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New airport: an excellent opportunity missed

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So after much fanfare, the new airport has opened. However, I have remained a constant and staunch critic of this project since inception after seeing the first Aecon rendition. An idea initiated by the Progressive Labour Party and politically developed by the One Bermuda Alliance. This was a ploy to control the direction and solutions for the new airport outcome, and to garner political credit for jobs for Bermudians.

Andrew Outerbridge's sketch airport proposal

However, foreign workers constructed a vast majority of the airport, which defies their narrative. Further, it lacked transparency and pushed on us without apology as a fait accompli with an arrogant, “we know better” mentality.

In response to their arrogance, I designed and defended an alternate airport that I felt better represented our is

Andrew Outerbridge is an environmental planner with a focus on sustainable design. He is a 40-year veteran in the construction and design sector with an extensive background in Bermuda architecture. His experience as a planner for the Bermuda Government gives perspective to his vision of a better Bermuda future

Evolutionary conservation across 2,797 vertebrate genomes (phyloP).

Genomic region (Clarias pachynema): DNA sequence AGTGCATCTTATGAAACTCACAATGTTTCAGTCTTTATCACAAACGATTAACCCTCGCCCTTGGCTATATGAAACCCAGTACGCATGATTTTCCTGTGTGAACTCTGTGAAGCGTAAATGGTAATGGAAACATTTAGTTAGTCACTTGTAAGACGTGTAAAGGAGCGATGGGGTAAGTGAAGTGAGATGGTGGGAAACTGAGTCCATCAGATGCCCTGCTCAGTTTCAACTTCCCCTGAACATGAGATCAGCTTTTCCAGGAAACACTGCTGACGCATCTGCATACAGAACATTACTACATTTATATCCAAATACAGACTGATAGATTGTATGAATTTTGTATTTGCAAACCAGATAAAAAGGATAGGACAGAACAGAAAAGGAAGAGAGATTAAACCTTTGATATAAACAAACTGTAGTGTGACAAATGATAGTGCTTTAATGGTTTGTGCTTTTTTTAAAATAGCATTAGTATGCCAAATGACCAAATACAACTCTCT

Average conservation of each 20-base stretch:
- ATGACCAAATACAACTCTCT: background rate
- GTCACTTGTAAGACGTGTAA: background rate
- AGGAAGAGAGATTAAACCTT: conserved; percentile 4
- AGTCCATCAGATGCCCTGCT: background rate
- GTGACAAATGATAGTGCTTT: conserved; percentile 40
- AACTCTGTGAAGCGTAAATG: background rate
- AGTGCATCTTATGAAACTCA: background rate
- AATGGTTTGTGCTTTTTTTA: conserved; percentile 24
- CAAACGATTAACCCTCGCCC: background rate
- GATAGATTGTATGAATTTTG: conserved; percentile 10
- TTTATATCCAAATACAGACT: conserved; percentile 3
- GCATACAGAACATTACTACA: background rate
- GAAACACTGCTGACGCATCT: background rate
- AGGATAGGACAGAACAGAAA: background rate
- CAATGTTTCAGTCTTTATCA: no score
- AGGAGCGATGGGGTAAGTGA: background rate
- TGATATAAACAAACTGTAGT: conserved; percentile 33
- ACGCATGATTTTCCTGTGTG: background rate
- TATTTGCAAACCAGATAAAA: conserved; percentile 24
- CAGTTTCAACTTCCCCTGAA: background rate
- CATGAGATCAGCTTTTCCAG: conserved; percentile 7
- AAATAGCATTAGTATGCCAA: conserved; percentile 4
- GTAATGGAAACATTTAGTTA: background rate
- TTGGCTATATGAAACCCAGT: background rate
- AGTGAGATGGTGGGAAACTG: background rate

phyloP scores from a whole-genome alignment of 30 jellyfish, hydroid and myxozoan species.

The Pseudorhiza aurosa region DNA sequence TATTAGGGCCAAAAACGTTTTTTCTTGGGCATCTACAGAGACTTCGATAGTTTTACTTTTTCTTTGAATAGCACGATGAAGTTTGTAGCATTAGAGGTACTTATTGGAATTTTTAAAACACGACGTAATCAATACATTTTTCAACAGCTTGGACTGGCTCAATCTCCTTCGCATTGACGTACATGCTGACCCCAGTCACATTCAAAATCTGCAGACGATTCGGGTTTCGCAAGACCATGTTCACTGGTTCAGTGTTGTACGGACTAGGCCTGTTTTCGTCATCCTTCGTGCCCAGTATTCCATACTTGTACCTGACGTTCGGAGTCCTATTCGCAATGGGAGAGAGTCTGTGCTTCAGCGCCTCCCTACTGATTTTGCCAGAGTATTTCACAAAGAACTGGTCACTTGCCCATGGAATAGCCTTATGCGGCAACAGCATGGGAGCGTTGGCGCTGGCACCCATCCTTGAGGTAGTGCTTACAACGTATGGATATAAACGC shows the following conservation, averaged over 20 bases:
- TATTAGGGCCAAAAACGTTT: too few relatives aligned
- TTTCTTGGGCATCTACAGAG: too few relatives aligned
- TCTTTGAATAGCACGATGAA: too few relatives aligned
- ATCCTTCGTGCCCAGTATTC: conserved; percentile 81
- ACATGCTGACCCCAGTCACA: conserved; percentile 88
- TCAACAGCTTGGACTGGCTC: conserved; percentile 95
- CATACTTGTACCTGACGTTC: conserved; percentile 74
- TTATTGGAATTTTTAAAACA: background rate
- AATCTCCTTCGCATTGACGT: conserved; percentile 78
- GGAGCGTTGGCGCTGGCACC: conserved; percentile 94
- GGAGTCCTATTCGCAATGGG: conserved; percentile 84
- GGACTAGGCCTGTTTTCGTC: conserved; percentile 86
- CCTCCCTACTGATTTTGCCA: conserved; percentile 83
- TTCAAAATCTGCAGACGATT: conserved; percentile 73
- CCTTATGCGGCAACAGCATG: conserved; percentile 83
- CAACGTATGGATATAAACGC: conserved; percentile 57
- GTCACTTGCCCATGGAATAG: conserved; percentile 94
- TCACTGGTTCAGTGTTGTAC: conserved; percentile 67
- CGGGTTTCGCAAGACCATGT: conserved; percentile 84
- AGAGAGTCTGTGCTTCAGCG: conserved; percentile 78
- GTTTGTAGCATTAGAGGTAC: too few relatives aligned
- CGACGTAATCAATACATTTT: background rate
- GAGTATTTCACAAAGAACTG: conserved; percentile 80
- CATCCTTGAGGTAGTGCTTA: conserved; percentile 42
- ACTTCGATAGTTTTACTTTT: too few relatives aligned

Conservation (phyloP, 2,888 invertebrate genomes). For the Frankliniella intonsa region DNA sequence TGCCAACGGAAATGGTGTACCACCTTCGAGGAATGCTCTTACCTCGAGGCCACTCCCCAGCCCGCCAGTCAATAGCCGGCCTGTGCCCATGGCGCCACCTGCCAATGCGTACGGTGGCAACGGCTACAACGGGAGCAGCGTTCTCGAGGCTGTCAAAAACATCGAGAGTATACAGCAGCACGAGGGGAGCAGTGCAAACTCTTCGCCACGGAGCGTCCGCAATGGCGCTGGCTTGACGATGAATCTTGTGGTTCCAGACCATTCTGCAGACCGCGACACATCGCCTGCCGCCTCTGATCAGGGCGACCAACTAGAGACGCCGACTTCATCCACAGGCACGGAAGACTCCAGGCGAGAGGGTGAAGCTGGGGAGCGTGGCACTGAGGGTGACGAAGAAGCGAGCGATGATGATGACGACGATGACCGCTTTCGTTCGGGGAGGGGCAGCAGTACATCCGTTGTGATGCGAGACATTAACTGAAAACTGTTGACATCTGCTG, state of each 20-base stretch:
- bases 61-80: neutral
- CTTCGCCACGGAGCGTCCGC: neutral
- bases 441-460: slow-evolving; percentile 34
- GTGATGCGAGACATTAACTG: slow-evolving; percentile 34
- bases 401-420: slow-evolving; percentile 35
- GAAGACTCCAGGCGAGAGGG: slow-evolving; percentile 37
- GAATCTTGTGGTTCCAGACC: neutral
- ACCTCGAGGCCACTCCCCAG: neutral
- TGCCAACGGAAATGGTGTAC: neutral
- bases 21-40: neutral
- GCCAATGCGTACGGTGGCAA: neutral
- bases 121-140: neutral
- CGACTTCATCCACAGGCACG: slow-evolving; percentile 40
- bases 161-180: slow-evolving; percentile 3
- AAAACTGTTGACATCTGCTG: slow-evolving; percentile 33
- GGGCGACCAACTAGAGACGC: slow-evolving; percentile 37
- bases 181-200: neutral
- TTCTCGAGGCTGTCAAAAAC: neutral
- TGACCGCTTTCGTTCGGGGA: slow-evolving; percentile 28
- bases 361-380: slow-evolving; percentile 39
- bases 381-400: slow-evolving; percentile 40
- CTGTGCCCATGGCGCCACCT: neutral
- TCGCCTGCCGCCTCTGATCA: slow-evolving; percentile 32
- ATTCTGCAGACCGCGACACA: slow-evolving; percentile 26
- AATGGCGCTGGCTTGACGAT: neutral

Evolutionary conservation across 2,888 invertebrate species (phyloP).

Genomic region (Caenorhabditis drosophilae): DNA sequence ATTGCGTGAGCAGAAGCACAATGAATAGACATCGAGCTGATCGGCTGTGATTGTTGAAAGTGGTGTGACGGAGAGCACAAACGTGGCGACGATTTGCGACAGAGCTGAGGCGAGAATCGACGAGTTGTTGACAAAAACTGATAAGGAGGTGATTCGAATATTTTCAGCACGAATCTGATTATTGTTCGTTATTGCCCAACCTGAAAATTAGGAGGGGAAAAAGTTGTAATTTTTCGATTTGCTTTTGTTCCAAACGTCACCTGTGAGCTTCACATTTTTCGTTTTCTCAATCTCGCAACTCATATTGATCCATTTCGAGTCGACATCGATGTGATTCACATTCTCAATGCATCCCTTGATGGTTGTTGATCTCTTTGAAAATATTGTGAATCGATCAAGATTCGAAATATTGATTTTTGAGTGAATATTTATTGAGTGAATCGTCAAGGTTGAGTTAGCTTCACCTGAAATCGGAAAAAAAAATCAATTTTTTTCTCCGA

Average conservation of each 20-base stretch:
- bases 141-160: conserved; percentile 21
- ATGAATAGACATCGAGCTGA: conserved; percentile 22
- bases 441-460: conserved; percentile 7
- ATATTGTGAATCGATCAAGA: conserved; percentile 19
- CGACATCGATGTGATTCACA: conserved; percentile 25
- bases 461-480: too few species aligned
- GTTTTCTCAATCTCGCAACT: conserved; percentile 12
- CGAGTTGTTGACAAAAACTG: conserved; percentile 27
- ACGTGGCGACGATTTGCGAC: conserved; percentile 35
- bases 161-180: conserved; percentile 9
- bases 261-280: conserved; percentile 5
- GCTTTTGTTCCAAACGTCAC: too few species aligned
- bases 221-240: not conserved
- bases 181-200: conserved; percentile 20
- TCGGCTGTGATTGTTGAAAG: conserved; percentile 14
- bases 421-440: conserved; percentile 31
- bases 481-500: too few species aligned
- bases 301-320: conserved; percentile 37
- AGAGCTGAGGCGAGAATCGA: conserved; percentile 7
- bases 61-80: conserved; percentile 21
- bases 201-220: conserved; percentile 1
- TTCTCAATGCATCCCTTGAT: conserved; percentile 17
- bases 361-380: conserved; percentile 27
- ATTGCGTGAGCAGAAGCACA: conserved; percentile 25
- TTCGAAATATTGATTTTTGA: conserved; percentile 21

land and people's interests. Primarily to showcase what a Bermudian-inspired airport could be. My resolution by intent was a smaller airport, with a distinctively Bermuda flavour, representing our heritage and architecture.

The design also played heavily on planting, internal and external relationships regarding views as part of the experience. A truly Bermudian experiential design that left you in no doubt where you were departing or entering. Indeed, these considerations should have been of paramount importance as our culture and heritage's distinctive markers. This solution was then debated in the House of Assembly by the PLP, then the Opposition. And, I hasten to add, not because they like me, but because they instead saw a Bermudian-generated resolution that made a modicum of common sense.